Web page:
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Using Portier with Python's asyncio

23 Jan 2017


The asyncio-portier library

15 Feb 2017

I’ve published the asyncio-portier Python library. Read the announcement post here.

Original Post

Mozilla Persona was an authentication solution that sought to preserve user privacy while making life easy for developers (as explained here). You may have noticed the past tense there — Persona has gone away. A new project, Portier, picks up where Persona left off, and I’m eager to see it succeed. I’ll do anything to avoid storing password hashes or dealing with OAuth. With that in mind, here is my small contribution: a guide to using Portier with Python’s asyncio.

The Big Idea

So far, the official guide to using Portier is… short. It tells you to inspect and reuse code from the demo implementation. So that’s what we’ll do! But first, let’s take a look at how this is supposed to work.

The guide says

The Portier Broker’s API is identical to OpenID Connect’s “Implicit Flow.”

From the developer’s perspective, that means

  1. A user submits their e-mail address via a POST to an endpoint on your server.
  2. Your server
    1. Generates and stores a nonce for this request.
    2. Replies with a redirect to an authorization endpoint (as of today, that means hardcoding Portier’s Broker URL:
  3. Your server will eventually receive a POST to one of its endpoints (/verify in the demo implementation). At this point
    1. If the data supplied are all valid (including checking against the nonce created in step 2.1.), then the user has been authenticated and your server can set a session cookie.
    2. If something is invalid, show the user an error.

This is all well and good… provided that you’re using Python and your server code is synchronous. I generally use Tornado with asyncio for my Python web framework needs, so some tweaks need to be made to get everything working together nicely.

If you want to use something other than Python, I can’t really help you. I did say Portier is new, didn’t I?

Enter asyncio

For some background, Python 3.4 added a way to write non-blocking single-threaded code, and Python 3.5 added some language keywords to make this feature easier to use. For the sake of brevity I’ll include code that works in Python 3.5 or later. Here is a blog post describing the changes in case you need to use an earlier version of Python.

For those of you using the same setup that I do (Tornado and asyncio), refer to this page for getting things up and running.

The login endpoint

This code does not need to be modified to work with asyncio. I’ll include what it should look like when using Tornado, though. Assuming that

from datetime import timedelta
from urllib.parse import urlencode
from uuid import uuid4
import tornado.web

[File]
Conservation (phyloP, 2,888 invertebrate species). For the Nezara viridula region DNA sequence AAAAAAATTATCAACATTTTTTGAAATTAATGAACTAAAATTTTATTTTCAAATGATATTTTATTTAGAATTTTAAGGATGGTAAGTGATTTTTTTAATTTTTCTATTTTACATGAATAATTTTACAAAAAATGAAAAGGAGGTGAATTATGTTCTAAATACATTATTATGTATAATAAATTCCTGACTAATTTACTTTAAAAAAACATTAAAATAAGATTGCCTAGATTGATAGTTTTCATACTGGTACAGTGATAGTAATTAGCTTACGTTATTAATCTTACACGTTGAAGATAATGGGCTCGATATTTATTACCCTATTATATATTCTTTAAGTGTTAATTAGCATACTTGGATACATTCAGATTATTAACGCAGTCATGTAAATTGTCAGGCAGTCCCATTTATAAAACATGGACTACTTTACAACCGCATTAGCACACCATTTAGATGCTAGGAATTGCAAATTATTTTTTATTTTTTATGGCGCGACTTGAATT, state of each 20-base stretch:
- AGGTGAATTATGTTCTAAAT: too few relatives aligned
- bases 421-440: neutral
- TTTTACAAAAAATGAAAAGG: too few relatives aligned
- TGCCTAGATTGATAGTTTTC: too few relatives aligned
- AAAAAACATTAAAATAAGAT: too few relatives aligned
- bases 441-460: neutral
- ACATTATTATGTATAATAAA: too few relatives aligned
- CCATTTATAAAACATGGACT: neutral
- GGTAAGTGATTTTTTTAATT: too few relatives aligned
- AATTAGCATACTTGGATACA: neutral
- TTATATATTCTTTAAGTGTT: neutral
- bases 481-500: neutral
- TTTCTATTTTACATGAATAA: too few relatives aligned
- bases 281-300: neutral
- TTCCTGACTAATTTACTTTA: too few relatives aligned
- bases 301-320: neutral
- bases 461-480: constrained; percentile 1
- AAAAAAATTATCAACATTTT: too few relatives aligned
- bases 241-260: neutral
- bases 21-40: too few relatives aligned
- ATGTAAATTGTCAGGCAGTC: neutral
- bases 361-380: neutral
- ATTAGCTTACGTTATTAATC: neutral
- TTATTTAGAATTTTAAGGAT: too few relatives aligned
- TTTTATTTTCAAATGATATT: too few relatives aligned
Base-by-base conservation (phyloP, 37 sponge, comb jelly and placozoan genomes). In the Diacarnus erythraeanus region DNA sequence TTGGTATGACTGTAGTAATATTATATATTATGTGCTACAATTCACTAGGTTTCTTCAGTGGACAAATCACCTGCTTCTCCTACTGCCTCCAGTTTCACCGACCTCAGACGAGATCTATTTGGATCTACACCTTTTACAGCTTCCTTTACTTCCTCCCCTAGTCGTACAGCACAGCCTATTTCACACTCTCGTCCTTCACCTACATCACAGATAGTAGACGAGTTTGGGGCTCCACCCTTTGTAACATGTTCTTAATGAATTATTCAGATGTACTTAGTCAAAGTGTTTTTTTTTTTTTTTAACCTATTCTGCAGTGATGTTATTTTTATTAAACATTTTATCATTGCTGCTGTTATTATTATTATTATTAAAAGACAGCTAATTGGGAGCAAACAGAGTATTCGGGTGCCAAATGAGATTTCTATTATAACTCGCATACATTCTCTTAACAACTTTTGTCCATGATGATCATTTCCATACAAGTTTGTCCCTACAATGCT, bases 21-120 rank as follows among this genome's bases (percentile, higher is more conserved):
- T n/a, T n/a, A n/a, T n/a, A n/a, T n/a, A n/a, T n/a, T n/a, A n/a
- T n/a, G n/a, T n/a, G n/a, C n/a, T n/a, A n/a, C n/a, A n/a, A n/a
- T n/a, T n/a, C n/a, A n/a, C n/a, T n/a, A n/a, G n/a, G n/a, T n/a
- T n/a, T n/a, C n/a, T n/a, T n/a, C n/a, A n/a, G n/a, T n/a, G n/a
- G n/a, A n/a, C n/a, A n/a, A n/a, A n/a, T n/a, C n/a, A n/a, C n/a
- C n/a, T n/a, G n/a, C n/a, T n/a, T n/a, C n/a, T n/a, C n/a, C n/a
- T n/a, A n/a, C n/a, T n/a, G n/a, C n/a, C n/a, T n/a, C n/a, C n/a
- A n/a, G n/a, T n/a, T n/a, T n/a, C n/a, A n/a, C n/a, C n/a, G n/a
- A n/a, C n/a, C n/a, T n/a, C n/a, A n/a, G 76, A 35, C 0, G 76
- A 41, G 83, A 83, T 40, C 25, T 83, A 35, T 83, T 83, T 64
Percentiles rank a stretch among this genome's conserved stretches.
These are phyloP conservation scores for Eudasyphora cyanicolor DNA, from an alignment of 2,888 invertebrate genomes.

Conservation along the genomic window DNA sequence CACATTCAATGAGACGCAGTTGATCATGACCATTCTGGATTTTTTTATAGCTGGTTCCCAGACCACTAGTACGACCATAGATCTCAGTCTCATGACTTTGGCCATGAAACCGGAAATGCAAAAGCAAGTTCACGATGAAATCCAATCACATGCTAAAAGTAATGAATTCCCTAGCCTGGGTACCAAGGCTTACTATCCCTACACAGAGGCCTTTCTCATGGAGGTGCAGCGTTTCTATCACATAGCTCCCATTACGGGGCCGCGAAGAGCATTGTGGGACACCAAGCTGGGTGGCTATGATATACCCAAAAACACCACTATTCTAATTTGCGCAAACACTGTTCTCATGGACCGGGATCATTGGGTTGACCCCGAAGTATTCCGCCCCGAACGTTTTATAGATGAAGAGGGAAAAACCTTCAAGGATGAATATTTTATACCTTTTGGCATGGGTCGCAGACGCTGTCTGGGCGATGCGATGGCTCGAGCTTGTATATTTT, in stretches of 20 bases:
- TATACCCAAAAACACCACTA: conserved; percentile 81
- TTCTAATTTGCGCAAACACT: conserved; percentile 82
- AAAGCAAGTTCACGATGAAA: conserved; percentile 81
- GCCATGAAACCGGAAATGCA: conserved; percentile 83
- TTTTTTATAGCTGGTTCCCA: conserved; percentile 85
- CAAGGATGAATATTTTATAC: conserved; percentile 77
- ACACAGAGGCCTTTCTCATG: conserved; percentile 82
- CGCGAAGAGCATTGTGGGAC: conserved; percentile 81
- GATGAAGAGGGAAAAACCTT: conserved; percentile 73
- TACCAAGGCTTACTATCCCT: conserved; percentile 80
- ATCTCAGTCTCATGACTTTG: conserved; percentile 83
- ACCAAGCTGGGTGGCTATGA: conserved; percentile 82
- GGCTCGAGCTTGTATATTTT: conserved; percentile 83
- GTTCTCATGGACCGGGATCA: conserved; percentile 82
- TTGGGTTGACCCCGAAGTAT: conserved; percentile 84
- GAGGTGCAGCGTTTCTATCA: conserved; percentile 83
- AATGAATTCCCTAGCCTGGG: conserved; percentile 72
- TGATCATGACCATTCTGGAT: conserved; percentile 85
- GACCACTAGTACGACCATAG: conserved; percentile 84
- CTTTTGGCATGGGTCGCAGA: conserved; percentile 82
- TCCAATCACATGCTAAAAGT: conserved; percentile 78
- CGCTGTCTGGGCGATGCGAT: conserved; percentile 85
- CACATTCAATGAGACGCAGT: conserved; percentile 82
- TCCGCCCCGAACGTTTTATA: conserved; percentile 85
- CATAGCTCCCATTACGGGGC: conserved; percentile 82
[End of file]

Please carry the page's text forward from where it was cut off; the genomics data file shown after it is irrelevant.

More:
class LoginHandler(tornado.web.RequestHandler):
    def post(self):
        nonce = uuid4().hex
        REDIS.setex(nonce, timedelta(minutes=15), '')
        query_args = urlencode({
            'login_hint': self.get_argument('email'),
            'scope': 'openid email',
            'nonce': nonce,
            'response_type': 'id_token',
            'response_mode': 'form_post',
            'client_id': SETTINGS['WebsiteURL'],
            'redirect_uri': SETTINGS['WebsiteURL'] + '/verify',
        self.redirect(SETTINGS['BrokerURL'] + '/auth?' + query_args)

The verify endpoint

This does need some modification to work. Assuming that you have defined an exception class for your application called ApplicationError

import tornado.web

class VerifyHandler(tornado.web.RequestHandler):
    def check_xsrf_cookie(self):
        """Disable XSRF check.
        OIDC Implicit Flow doesn't reply with _xsrf header.

    async def post(self):  # Make this method a coroutine with async def
        if 'error' in self.request.arguments:
            error = self.get_argument('error')
            description = self.get_argument('error_description')
            raise ApplicationError('Broker Error: {}: {}'.format(error, description))
        token = self.get_argument('id_token')
        email = await get_verified_email(token)  # Use await to make this asynchronous
        # The demo implementation handles RuntimeError here but you may want to
        # deal with errors in your own application-specific way

        # At this point, the user has authenticated, so set the user cookie in
        # whatever way makes sense for your application.
        self.redirect(self.get_argument('next', '/'))


This function only needs two straightforward changes from the demo implementation:

async def get_verified_email(token):


keys = await discover_keys(SETTINGS['BrokerURL'])


This function needs three changes from the demo implementation. The first is simple again:

async def discover_keys(broker):

The second change is in the line with res = urlopen(''.join((broker, '/.well-known/openid-configuration'))). The problem is that urlopen is blocking, so you can’t just await it. If you’re not using Tornado, I recommend using the aiohttp library (refer to the client example). If you are using Tornado, you can use the AsyncHTTPClient class.

http_client = tornado.httpclient.AsyncHTTPClient()
url = broker + '/.well-known/openid-configuration'
res = await http_client.fetch(url)

The third change is similar to the second: raw_jwks = urlopen(discovery['jwks_uri']).read() uses urlopen again. Solve it the same way:

raw_jwks = (await http_client.fetch(discovery['jwks_uri'])).body

Wrapping up

Down the line, there will be client-side Portier libraries (or, at least, other demo implementations) for various languages. Until then, you’ll need to do some of the heavy lifting yourself. I think it’s worth it, and I hope you will, too.

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